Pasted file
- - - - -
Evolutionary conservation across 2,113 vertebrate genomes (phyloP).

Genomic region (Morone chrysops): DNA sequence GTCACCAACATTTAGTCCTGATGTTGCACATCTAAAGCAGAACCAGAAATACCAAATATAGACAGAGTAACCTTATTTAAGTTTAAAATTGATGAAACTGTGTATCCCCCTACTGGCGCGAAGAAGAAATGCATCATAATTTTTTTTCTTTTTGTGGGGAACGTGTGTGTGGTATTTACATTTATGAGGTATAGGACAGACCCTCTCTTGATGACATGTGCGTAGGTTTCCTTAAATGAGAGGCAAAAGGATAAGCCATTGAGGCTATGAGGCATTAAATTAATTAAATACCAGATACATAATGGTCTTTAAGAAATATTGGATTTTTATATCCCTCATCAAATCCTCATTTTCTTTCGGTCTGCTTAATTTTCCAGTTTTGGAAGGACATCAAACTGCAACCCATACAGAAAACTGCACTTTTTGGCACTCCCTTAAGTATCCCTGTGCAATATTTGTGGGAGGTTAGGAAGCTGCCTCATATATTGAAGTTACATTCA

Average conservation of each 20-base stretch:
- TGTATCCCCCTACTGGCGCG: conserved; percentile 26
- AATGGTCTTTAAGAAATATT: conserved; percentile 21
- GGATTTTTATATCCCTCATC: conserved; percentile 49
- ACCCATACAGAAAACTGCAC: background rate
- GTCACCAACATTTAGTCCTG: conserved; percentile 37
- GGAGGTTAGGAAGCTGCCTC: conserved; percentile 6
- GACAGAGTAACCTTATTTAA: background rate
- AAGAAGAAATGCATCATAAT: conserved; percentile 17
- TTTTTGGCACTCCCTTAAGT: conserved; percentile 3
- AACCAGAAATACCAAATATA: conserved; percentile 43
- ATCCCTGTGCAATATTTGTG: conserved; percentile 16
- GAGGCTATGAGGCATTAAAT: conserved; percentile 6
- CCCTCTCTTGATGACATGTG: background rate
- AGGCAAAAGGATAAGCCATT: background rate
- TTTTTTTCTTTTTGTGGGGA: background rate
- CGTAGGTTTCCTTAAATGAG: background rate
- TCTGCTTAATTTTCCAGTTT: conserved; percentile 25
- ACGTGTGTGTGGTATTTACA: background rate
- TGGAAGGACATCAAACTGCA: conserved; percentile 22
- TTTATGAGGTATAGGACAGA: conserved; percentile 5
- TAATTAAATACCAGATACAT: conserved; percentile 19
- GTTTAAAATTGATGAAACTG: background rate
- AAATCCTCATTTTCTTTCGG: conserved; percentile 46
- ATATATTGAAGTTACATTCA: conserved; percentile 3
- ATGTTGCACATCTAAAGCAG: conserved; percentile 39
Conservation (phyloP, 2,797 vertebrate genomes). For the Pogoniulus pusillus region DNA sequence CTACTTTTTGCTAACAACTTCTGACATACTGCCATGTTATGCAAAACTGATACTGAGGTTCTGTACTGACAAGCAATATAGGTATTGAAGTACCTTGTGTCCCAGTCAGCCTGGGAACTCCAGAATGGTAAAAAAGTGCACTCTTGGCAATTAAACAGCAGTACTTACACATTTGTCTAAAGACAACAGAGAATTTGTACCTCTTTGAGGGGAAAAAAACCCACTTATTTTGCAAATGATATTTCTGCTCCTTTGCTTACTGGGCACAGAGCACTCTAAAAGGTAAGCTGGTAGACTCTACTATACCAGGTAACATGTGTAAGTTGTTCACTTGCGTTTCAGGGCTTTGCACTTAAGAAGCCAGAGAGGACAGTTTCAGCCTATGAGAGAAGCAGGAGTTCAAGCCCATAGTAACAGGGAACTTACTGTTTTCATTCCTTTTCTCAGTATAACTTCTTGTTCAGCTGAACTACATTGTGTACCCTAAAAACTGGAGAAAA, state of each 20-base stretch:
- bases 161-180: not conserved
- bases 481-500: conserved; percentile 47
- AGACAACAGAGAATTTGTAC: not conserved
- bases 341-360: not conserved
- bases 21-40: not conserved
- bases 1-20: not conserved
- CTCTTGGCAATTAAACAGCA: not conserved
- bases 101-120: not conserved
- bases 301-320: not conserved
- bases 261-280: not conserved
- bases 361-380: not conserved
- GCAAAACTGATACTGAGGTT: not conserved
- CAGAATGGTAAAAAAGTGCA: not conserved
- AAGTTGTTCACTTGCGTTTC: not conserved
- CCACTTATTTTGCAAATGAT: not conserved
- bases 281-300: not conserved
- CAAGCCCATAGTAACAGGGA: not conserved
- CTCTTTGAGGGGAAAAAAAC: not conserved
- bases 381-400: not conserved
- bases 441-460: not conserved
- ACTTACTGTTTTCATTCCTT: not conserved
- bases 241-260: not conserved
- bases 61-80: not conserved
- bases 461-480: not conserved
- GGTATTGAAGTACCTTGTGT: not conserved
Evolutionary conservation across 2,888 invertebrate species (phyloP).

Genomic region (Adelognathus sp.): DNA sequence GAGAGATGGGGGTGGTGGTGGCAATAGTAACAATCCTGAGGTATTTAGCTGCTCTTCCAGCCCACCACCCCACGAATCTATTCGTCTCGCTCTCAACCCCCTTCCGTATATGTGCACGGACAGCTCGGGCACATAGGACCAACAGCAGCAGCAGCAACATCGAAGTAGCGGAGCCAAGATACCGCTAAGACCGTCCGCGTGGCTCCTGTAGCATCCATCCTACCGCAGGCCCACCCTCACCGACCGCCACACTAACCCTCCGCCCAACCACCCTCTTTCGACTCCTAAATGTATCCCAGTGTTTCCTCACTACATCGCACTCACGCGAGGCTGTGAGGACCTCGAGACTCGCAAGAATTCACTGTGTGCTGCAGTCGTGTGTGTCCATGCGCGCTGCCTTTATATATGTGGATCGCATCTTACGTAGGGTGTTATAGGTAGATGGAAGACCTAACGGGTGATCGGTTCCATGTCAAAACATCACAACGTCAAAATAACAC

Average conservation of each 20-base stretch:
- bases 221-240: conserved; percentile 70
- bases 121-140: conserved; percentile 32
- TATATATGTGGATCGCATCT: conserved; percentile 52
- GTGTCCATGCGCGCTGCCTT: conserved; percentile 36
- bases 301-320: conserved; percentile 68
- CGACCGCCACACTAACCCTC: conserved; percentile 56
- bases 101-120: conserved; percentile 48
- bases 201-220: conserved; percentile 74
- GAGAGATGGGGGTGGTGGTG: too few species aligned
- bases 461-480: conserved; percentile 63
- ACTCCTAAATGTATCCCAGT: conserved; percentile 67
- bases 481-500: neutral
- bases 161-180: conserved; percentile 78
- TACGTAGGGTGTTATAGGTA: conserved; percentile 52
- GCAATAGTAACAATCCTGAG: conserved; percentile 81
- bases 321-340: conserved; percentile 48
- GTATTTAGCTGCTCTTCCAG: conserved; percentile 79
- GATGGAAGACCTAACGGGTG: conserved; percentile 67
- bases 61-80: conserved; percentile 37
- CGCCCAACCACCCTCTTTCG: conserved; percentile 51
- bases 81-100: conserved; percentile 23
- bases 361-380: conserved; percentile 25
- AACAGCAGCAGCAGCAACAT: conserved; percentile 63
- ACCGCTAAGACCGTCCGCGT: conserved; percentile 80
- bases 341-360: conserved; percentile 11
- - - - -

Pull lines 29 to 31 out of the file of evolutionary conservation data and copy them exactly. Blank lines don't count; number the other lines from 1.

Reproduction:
Conservation (phyloP, 2,797 vertebrate genomes). For the Pogoniulus pusillus region DNA sequence CTACTTTTTGCTAACAACTTCTGACATACTGCCATGTTATGCAAAACTGATACTGAGGTTCTGTACTGACAAGCAATATAGGTATTGAAGTACCTTGTGTCCCAGTCAGCCTGGGAACTCCAGAATGGTAAAAAAGTGCACTCTTGGCAATTAAACAGCAGTACTTACACATTTGTCTAAAGACAACAGAGAATTTGTACCTCTTTGAGGGGAAAAAAACCCACTTATTTTGCAAATGATATTTCTGCTCCTTTGCTTACTGGGCACAGAGCACTCTAAAAGGTAAGCTGGTAGACTCTACTATACCAGGTAACATGTGTAAGTTGTTCACTTGCGTTTCAGGGCTTTGCACTTAAGAAGCCAGAGAGGACAGTTTCAGCCTATGAGAGAAGCAGGAGTTCAAGCCCATAGTAACAGGGAACTTACTGTTTTCATTCCTTTTCTCAGTATAACTTCTTGTTCAGCTGAACTACATTGTGTACCCTAAAAACTGGAGAAAA, state of each 20-base stretch:
- bases 161-180: not conserved
- bases 481-500: conserved; percentile 47